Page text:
Baroreceptor reflex
Baroreceptor Reflex

  • Increased CNS signal (increased BP)

    • Inhibit vasoconstrictor center of medulla.

      • Vasodilation of veins and arteries => decreasing peripheral resistance.

    • Excite vagal parasympathetic center.

Sherwood’s Human Physiology 10-38 (10-37 6th Edition)


Baroreceptor reflex1
Baroreceptor Reflex

  • Decreased CNS signal (decreased BP)

    • Excite vasoconstrictor center of medulla.

      • Vasoconstriction of veins and arteries => increasing peripheral resistance.

    • Excite vagal _____________________________________ center.

Sherwood’s Human Physiology 10-38 (10-37 6th Edition)


Effects of changing body position on the arterial baroreceptor
Effects of changing body position on the arterial baroreceptor

Standing from a supine position (lying down)

-BP in upper body and head decreases and can cause a loss of consciousness.

-Decreased pressure elicits a an immediate reflex resulting in a strong sympathetic response.


Arterial baroreceptor as a pressure buffer system
Arterial baroreceptor as a pressure buffer system baroreceptor

  • Important in maintaining pressure during changes in body position.

  • Functions as a “pressure buffer system” since without an arterial baroreceptor there is an increase in pressure variability.

Guyton’s Textbook of Medical Physiology 18-8


Arterial baroreceptor is a short term regulator
Arterial baroreceptor is a short term regulator baroreceptor

  • Arterial baroreceptors are responsible for reducing the minute by minute variations in arterial pressure by 1/2-1/3.

  • ____________ Term Regulation

Guyton’s Textbook of Medical Physiology 18-9


Summary of baroreceptor reflex
Summary of Baroreceptor Reflex baroreceptor

Increased BP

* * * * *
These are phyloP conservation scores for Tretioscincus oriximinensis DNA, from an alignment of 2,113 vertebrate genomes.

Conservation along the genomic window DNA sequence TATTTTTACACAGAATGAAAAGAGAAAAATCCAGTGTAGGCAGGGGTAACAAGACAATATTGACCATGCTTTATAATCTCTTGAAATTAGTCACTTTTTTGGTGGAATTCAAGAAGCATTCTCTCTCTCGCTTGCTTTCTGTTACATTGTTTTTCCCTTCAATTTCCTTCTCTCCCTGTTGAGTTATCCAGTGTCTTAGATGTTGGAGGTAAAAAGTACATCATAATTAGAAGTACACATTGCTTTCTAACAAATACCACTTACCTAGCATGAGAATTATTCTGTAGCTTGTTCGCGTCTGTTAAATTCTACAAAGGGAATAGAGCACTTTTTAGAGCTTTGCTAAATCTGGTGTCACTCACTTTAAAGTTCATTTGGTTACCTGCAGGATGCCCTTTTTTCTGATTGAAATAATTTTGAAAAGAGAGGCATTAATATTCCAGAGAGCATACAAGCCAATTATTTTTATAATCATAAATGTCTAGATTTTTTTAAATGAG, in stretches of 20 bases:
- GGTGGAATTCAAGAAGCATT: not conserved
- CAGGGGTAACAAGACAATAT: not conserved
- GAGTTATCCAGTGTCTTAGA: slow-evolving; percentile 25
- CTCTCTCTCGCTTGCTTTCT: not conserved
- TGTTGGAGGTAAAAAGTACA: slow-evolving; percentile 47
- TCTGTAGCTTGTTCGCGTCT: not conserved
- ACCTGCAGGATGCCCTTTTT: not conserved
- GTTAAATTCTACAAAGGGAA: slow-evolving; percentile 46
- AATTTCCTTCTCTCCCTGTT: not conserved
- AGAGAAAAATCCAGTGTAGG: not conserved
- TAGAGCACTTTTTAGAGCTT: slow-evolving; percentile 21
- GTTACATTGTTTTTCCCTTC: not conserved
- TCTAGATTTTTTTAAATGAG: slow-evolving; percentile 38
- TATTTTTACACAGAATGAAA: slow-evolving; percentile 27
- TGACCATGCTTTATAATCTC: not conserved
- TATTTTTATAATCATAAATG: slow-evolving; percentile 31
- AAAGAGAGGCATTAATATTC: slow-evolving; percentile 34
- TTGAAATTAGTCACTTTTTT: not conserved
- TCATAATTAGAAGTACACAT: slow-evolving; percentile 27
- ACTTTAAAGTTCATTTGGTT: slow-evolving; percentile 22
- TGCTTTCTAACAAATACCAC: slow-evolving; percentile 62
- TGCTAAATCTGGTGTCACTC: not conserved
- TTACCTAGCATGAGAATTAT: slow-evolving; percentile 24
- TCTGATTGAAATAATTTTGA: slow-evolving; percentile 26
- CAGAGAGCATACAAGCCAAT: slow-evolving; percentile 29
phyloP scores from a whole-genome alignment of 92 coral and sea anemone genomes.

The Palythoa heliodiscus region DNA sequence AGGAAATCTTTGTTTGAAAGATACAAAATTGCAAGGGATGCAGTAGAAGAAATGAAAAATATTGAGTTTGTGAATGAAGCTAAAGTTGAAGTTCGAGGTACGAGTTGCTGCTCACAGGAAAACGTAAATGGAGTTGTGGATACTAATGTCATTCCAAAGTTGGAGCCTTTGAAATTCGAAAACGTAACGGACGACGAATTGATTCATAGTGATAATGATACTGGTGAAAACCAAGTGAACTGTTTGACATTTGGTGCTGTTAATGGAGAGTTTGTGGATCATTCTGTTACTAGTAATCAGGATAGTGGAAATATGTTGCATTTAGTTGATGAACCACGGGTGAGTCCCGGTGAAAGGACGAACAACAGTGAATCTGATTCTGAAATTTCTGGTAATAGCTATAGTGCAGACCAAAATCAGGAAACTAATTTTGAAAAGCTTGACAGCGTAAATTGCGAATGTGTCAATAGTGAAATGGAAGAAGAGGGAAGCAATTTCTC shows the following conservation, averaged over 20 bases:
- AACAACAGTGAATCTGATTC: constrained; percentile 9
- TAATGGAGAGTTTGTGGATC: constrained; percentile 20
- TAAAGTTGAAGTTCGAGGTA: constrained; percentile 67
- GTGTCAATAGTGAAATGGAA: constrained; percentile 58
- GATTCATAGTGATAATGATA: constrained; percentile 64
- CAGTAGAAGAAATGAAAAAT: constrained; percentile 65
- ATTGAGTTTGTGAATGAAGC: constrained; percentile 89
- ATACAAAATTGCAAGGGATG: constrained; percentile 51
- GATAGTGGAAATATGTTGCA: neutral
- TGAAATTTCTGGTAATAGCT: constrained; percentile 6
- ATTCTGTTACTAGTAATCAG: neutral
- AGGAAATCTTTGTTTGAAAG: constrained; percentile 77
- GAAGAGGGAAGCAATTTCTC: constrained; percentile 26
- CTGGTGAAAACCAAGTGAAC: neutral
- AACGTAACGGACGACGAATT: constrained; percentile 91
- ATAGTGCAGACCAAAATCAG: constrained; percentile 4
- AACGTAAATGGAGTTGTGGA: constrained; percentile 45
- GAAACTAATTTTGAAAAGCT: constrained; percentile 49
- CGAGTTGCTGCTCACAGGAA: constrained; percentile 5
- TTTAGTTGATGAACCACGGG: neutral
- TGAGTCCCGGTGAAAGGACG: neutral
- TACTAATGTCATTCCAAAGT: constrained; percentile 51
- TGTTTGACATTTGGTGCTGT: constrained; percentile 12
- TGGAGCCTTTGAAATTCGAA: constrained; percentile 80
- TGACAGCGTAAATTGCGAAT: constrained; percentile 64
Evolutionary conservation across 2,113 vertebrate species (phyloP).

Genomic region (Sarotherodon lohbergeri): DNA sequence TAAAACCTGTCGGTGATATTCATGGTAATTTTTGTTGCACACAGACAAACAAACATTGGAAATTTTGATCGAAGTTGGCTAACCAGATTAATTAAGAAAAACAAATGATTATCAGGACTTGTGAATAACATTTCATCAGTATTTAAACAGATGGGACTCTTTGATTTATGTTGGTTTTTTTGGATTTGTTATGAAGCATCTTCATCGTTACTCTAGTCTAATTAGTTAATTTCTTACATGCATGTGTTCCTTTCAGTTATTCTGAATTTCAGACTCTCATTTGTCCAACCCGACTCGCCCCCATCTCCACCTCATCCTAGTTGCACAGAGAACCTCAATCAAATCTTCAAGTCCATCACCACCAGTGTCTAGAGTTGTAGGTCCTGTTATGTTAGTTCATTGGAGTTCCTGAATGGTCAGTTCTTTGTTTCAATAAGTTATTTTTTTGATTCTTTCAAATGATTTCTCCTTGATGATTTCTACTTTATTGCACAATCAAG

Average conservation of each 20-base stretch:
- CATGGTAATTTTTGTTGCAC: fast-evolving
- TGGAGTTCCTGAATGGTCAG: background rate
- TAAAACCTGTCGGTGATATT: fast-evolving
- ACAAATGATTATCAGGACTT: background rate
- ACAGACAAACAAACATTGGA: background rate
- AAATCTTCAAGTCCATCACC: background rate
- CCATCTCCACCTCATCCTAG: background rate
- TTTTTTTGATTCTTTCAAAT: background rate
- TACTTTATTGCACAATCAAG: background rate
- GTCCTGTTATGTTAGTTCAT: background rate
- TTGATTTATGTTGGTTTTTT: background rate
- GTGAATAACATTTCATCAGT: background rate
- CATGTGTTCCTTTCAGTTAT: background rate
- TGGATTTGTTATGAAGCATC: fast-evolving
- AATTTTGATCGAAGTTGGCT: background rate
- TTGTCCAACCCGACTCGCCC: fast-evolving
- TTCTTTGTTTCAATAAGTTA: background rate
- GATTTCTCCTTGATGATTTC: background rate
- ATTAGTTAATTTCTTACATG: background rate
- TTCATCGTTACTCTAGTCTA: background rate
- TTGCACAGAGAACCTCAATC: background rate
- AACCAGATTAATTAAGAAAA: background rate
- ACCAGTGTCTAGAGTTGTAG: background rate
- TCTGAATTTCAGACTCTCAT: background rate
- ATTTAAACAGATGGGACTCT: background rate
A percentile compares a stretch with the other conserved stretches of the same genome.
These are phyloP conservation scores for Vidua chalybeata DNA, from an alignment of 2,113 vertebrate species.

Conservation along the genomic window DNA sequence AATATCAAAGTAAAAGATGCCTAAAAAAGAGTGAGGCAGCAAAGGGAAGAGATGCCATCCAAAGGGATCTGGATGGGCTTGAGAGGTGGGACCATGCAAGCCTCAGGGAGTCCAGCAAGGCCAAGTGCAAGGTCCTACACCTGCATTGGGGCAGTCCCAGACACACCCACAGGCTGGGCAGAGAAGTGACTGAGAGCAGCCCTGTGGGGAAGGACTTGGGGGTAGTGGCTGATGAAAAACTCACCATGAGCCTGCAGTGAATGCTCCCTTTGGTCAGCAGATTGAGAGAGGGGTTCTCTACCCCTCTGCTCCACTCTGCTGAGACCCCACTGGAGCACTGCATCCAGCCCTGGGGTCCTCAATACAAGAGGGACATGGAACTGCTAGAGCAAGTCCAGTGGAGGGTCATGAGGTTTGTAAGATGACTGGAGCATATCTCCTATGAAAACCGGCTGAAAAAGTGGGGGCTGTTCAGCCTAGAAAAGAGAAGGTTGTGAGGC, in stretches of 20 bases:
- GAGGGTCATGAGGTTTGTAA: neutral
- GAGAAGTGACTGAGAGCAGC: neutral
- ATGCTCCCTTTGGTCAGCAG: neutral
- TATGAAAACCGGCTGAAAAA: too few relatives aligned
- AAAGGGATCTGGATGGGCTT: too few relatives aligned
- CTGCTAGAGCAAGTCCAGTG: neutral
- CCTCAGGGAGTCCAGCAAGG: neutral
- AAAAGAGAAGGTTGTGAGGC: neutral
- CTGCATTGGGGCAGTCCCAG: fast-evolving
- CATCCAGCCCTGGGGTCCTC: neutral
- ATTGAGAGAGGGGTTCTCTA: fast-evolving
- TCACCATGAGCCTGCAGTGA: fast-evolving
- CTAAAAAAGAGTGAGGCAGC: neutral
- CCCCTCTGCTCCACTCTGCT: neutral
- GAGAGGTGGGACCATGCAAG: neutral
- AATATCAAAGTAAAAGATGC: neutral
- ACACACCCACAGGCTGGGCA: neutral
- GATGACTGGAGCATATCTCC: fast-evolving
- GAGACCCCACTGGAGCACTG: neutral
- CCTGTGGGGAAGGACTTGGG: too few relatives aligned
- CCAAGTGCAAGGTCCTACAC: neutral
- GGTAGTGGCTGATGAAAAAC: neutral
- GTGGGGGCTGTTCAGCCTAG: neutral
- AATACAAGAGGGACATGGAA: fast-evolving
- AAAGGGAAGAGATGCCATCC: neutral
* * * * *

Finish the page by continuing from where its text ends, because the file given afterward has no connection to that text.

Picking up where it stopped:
Sherwood’s Human Physiology 10-39 (10-38 6th Edition)


Summary of baroreceptor reflex1
Summary of Baroreceptor Reflex baroreceptor

Decreased BP

Sherwood’s Human Physiology 10-39 (10-38 6th Edition)


Chemoreceptor reflex
Chemoreceptor Reflex baroreceptor

  • Located in the ______________________ and adjacent to the aorta.

  • Sensitive to:

    • Decreased O2

    • Excess CO2

    • Excess H+ (low pH)

Guyton’s Textbook of Medical Physiology 18-5


Chemoreceptor reflex1
Chemoreceptor Reflex baroreceptor

  • Excite nerve fibers in the vasomotor center of the brain stem.

  • Decreased pressure => decreased O2, increased CO2, increased H+ => stimulates chemoreceptors => maintain vasoconstrictor tone => increased pressure back to normal.

  • Not a powerful reflex

    • Because it is only activated at pressures below 80mm Hg.


Blood pressure control mechanisms
Blood Pressure Control Mechanisms baroreceptor

Guyton’s Textbook of Medical Physiology 19-15


Cns ischemic response last ditch stand
CNS Ischemic Response baroreceptor“Last ditch stand”

  • Control of arterial pressure in response to diminished brain blood flow.

  • Neurons in the vasomotor center respond directly and strongly.

  • Their stimulation results in systemic arterial pressure as high as the heart can pump.

    • Due to elevated level of CO2 stimulating sympathetic nervous system in medulla.

    • One of the most powerful activators of the sympathetic vasoconstrictor system.